Freshman Senator Sherrod Brown, a popular progressive leader who shocked his supporters by voting for the Military Commissions Act (MCA) last year, now says the vote was a mistake that he intends to "correct."
Speaking with Air America's Cenk Uygur at the Take Back America Conference yesterday, Brown said he regretted the "bad vote":
"I take responsibility. It was the heat of the campaign and I made a mistake."
After backing the MCA, commonly known as the "Torture Bill" in the liberal blogosphere, Brown was kicked out of the Blue America fundraising program. Howie Klein, one of three bloggers who runs the effort, says Brown is the "only person" that was ever booted after an endorsement.
I don't think there will ever be a way to understand how so many members of Congress, who take an oath to uphold the Constitution, could vote for such a patently unconstitutional and un-American bill. Some denied the reality that they were advancing torture and undermining our Constitutional rights, others buckled under perceived political pressure -- although it was hardly a banner year for the bill's Republican sponsors -- and some simply admitted they were betraying their oath and their country. During the congressional debate, for example, then-Judiciary Chairman Arlen Specter admitted on the Senate floor that the bill was unconstitutional. The MCA is likely to go down in history with the Alien and Sedition Acts as one of the worst congressional assaults on the Constitution in American history, as International League for Human Rights President Scott Horton writes in this month's Harper's. But it is still real progress for members of Congress to admit their mistake and promise to "correct" it, as Brown is doing, just as it was encouraging to see Senator Leahy lead the Judiciary Committee in backing legislation to restore habeas corpus this month.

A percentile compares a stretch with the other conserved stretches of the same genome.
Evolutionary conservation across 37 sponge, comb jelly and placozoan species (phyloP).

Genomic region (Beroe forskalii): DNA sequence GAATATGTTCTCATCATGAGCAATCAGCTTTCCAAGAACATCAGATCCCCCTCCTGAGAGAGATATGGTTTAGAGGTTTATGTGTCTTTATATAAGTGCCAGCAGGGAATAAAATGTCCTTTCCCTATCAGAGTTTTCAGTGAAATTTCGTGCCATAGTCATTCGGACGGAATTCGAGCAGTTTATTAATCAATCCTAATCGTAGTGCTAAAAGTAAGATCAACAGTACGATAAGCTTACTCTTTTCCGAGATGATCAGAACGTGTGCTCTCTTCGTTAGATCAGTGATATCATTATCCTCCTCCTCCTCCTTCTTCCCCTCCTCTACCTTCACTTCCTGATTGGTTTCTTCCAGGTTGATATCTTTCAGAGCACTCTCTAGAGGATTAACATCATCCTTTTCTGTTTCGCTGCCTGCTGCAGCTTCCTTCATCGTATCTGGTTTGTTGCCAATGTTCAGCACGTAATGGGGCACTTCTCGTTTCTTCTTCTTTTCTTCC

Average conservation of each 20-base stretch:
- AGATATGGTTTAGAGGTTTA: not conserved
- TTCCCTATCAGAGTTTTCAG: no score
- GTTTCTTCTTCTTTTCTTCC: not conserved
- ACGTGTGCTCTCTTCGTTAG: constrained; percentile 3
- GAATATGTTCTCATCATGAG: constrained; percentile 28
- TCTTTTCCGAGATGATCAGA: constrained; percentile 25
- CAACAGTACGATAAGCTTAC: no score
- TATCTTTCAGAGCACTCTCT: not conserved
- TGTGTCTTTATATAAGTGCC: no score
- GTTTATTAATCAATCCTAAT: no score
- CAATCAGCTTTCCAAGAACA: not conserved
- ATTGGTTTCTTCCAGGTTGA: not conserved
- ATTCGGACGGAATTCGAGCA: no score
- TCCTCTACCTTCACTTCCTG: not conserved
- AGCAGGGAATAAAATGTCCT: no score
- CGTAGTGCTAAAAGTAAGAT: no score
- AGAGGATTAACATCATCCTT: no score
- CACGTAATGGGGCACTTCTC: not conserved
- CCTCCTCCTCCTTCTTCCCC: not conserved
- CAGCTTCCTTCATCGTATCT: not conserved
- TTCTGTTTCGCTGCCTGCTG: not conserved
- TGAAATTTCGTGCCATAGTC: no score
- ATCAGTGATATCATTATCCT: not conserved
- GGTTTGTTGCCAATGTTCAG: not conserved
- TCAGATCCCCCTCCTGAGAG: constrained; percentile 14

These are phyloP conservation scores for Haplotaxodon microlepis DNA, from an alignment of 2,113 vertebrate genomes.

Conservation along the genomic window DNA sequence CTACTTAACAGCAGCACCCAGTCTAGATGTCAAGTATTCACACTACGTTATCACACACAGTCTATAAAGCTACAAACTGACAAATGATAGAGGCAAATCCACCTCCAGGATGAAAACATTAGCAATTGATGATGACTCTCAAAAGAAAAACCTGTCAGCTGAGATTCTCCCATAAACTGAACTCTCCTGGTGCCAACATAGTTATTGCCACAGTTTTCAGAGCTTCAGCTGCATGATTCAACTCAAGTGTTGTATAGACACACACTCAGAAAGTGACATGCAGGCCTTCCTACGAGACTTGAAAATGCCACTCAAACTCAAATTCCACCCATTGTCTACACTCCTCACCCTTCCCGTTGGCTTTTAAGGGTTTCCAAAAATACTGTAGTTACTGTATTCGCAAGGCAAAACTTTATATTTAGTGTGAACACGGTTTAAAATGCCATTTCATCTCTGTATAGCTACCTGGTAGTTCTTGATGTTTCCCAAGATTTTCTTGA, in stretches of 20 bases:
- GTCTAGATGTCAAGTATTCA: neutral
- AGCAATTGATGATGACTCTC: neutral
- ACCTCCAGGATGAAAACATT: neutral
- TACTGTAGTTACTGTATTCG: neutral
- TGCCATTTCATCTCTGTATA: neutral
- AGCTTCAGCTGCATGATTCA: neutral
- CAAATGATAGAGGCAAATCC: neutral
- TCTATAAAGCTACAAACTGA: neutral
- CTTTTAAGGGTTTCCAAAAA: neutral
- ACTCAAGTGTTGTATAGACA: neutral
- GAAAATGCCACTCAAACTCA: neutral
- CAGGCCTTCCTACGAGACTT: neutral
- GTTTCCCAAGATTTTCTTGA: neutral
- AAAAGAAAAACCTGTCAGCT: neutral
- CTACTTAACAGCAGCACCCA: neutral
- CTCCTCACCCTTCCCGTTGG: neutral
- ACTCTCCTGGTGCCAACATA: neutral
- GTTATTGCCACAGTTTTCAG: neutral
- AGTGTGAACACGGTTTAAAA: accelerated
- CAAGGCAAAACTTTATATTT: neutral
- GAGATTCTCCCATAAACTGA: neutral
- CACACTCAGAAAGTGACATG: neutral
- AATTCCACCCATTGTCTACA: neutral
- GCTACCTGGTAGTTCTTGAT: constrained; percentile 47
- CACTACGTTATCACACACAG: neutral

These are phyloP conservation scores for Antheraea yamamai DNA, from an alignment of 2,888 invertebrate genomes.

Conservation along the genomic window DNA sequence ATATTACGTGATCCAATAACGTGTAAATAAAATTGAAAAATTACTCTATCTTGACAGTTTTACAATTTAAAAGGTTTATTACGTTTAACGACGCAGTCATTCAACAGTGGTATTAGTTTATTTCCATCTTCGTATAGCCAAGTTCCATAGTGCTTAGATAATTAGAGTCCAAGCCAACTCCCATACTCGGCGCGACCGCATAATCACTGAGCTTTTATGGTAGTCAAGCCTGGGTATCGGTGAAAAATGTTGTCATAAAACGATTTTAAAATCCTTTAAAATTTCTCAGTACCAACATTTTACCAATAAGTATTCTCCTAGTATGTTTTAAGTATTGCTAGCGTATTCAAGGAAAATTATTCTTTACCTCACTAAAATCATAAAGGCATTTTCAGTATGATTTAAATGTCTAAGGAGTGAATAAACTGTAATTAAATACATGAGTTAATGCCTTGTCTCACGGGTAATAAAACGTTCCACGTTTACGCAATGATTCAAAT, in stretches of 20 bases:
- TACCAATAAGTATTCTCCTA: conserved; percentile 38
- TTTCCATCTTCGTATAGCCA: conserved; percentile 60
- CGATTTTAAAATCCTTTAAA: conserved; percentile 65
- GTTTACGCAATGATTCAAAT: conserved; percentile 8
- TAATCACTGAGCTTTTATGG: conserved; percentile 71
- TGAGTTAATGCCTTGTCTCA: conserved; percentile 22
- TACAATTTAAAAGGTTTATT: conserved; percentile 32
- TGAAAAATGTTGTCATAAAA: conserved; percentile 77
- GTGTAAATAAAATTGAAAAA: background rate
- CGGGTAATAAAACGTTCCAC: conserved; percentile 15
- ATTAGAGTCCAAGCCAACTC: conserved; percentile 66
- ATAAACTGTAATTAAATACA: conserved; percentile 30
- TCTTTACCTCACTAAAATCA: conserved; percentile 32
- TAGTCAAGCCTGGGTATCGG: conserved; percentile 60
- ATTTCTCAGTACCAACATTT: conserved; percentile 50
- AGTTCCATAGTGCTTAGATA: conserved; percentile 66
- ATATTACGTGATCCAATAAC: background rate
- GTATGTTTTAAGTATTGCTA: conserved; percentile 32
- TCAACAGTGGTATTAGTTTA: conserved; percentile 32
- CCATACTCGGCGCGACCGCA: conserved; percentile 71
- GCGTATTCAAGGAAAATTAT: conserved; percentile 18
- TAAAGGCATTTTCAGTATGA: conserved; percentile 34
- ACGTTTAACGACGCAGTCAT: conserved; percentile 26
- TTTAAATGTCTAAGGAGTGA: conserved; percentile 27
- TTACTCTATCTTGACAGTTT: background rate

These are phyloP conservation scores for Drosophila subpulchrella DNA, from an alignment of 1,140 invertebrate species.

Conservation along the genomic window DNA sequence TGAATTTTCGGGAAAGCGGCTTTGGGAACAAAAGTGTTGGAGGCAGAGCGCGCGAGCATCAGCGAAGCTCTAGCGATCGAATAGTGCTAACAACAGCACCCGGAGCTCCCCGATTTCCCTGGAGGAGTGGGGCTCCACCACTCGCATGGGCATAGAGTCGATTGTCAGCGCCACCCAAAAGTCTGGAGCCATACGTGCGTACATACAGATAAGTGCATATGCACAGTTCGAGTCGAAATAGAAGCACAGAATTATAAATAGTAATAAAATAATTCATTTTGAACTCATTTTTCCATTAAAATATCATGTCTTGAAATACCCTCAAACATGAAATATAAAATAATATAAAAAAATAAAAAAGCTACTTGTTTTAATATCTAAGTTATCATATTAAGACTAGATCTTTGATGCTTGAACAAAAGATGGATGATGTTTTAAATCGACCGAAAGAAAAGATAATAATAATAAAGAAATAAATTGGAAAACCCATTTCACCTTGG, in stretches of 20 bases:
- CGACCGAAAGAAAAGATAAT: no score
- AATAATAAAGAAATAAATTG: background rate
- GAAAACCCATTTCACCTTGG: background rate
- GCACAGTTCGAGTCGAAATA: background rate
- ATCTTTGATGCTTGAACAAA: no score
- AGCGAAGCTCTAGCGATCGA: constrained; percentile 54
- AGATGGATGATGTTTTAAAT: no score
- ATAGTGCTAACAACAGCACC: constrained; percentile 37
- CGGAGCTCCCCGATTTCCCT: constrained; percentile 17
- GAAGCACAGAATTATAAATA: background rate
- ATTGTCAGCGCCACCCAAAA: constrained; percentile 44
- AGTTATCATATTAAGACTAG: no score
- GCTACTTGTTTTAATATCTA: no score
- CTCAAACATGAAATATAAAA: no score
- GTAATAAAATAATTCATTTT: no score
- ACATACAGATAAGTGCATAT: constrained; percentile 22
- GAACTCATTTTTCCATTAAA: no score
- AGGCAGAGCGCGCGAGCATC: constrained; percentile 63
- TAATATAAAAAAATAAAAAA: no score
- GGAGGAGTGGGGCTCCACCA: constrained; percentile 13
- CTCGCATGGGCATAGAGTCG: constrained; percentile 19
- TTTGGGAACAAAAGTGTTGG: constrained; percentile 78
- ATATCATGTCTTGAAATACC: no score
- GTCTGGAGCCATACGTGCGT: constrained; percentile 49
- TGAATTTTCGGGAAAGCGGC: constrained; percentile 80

UPDATE: Bob Geiger has more.